More than a century later, however, Christian thinkers were much less reluctant to cite scripture on scientific matters, no doubt because the age and origin of the Earth had become topics of serious scientific discussion. Many natural historians and theologians saw in the books of nature and scripture essentially the same story, going beyond the general assumption of harmony to endorse a strong concordism, arguing for close parallels between Genesis and geology and sometimes inventing elaborate hermeneutical schemes to achieve harmonization.
Since the mid-nineteenth century
With the acceptance of Darwinian evolution, however, concordism fell out of favor, though some conservative Protestants still embrace it, and no single approach to theology and science has generated a wide enough following to function as its replacement. The first American Darwinian, botanist Asa Gray (1810–1888), thought that his acceptance of evolution had no bearing on his belief in the miracles of Christ and the doctrines affirmed by the Nicene Creed, thus holding a compatibilist or complementarian view of theology and science. At the same time, Gray tried to rebuild natural theology along evolutionary lines—a combination that has never been common, although a number of orthodox and neo-orthodox thinkers in the following century held some type of complementarian position.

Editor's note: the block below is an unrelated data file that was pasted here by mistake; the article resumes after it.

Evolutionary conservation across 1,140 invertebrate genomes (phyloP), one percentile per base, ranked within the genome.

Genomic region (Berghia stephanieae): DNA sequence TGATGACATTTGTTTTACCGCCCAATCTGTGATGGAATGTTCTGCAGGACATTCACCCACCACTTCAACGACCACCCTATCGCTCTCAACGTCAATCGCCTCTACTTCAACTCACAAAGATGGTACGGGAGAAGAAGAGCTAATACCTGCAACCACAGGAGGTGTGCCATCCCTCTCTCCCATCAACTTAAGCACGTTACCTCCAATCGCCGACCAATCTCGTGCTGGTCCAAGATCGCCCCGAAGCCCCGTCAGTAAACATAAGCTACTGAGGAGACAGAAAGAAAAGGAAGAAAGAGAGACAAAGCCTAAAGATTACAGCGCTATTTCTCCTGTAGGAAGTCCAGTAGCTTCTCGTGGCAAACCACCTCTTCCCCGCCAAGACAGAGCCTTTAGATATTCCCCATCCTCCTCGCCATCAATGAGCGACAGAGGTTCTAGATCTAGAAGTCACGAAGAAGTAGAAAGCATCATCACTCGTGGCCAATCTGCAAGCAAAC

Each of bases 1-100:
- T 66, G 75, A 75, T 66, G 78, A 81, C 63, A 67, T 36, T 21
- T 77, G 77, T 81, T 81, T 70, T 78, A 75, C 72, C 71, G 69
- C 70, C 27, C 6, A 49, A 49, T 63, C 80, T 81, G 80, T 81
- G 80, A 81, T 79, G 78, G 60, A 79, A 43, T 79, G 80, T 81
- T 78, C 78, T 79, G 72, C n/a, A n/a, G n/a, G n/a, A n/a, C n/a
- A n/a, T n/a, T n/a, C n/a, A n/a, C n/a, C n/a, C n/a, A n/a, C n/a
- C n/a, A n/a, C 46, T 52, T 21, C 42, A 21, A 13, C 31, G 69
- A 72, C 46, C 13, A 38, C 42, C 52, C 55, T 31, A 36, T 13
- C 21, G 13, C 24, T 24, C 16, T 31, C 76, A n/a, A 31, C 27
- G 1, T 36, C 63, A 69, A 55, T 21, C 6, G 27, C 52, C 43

From the 1870s to the 1920s, many Protestant scientists and theologians and some Roman Catholics believed that higher biblical criticism, as well as natural science, mandated the formulation of a new theology stressing divine immanence, God's everyday working in and through the processes of nature. Some liberals took this further, including several modernists from the 1920s who denied miracles and special revelation and essentially identified God with the laws of nature, thus completely rejecting divine transcendence. Liberals saw morality as the essence of religion; asserting the fundamental goodness and perfectibility of humanity, many also believed that the science of eugenics would help them establish the kingdom of God on Earth. Both world wars had a devastating impact on such an optimistic view, leading Karl Barth (1886–1968) and other neo-orthodox theologians to reassert sin, revelation, and divine transcendence. Because he understood God as wholly other, and also because he deplored the ways in which the German churches had capitulated to the state, Barth denied that one can learn about God apart from revelation, thereby completely rejecting natural theology.